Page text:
c: The Honorable J. Clay Sell
Mr. Mark B. Whitaker, Jr.
Mr. Donald L. Winchell, Jr.
DEFENSE NUCLEAR FACILITIES SAFETY BOARD
Staff Issue Report
August 31, 2007
MEMORANDUM FOR: J. K. Fortenberry
COPIES: Board Members
FROM: J. L. Shackelford
SUBJECT: Design, Functionality, and Maintenance of Safety Systems at
This report documents a review of the design, functionality, and maintenance of safety systems at Los Alamos National Laboratory (LANL), performed by the staff of the Defense Nuclear Facilities Safety Board (Board). This review was conducted by B. Broderick, C. Keilers, J. Plaue, C. Roscetti, and J. Shackelford during July 24-26, 2007.
Background. The Board's staff conducted a review at LANL to assess the design, functionality, and maintenance of selected safety systems at the Plutonium Facility (PF-4), Weapons Engineering Tritium Facility (WETF), and Chemistry and Metallurgy Research (CMR) Facility. The review focused on the design, safety basis, and other calculations and analyses for the selected systems, and evaluated the functional requirements for the systems during accident or abnormal conditions. The staff reviewed system test, surveillance, and maintenance activities to investigate whether the acceptance criteria specified for these activities were adequately supported by design calculations or other engineering documents. The review included an assessment of the normal and emergency operation of the systems to determine whether such operations were governed by approved operating procedures and were consistent with the design basis.
The staff noted that some earlier assessments, such as the November 2005 inspection by the Office of Independent Oversight, had identified a number of deficiencies at LANL regarding design bases, surveillance, and maintenance. The previous contractor attempted to address these deficiencies through institutional improvement initiatives, including the now terminated "Operational Efficiency" effort. More recently, the present contractor developed and has begun implementing a new approach known as the "Formality of Operations" initiative, which includes elements related to conduct of engineering, operations, maintenance, and training. This effort is not yet mature or fully implemented. As a result, limited benefits have been realized at the floor level from these efforts.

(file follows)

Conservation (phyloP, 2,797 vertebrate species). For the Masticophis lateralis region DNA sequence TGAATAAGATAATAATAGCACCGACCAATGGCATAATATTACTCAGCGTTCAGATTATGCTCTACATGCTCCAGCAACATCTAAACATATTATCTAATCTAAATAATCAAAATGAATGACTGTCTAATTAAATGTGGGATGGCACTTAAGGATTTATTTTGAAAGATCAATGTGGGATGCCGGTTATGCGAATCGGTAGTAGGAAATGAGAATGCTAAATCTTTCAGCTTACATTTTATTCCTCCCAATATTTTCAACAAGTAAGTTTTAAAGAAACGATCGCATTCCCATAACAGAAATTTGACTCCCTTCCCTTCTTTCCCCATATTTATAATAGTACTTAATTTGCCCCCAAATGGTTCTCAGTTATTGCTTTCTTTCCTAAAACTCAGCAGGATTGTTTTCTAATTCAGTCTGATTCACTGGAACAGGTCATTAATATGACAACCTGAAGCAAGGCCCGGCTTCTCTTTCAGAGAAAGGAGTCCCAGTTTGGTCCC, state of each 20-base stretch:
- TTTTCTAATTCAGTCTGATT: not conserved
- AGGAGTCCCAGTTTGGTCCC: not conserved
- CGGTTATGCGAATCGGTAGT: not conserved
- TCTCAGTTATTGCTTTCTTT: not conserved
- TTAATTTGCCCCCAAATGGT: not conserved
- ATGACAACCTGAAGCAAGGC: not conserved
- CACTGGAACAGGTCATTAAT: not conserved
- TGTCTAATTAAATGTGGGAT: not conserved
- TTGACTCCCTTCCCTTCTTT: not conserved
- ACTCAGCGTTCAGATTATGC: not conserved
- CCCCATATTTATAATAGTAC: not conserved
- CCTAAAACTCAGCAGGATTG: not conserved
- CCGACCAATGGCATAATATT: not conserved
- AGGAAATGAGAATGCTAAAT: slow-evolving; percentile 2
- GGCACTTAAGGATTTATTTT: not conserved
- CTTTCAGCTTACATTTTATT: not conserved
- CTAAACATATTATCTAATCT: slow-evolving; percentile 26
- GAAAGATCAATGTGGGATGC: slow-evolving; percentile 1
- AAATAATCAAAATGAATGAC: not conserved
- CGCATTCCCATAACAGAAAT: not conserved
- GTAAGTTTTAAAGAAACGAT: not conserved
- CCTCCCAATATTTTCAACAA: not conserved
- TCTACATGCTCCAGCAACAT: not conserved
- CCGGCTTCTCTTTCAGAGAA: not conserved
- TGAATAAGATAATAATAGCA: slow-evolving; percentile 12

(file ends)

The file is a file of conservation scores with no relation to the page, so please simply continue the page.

The following sections summarize the staffs findings regarding the safety systems that were reviewed at specific laboratory facilities.
Instrument Air System (IAS)-The IAS is identified as a safety-significant system whose function is to support the safety function of the ventilation system. The system is intended to supply compressed air for the ventilation system's pneumatic controls and the primary start capability for the non-safety-related standby diesel generator.
While a draft is in progress, no formal system design description existed for the IAS at the time of the staffs review. Further, the system lacked a complete set of approved engineering drawings. As a result, there was inadequate formal design information available to support an effective program of surveillance, testing, and configuration management. For example, it appeared from an operational perspective that both the quality and moisture content of the air were important process variables associated with the system. However, these parameters were not discussed in any of the design documents, and there were no surveillance or test procedures that verified these parameters. Consequently, the inoperability of the system air dryers would likely lead to overall system degradation and operability issues, but no Technical Safety Requirement (TSR) controls or limiting conditions for operation existed to address this situation.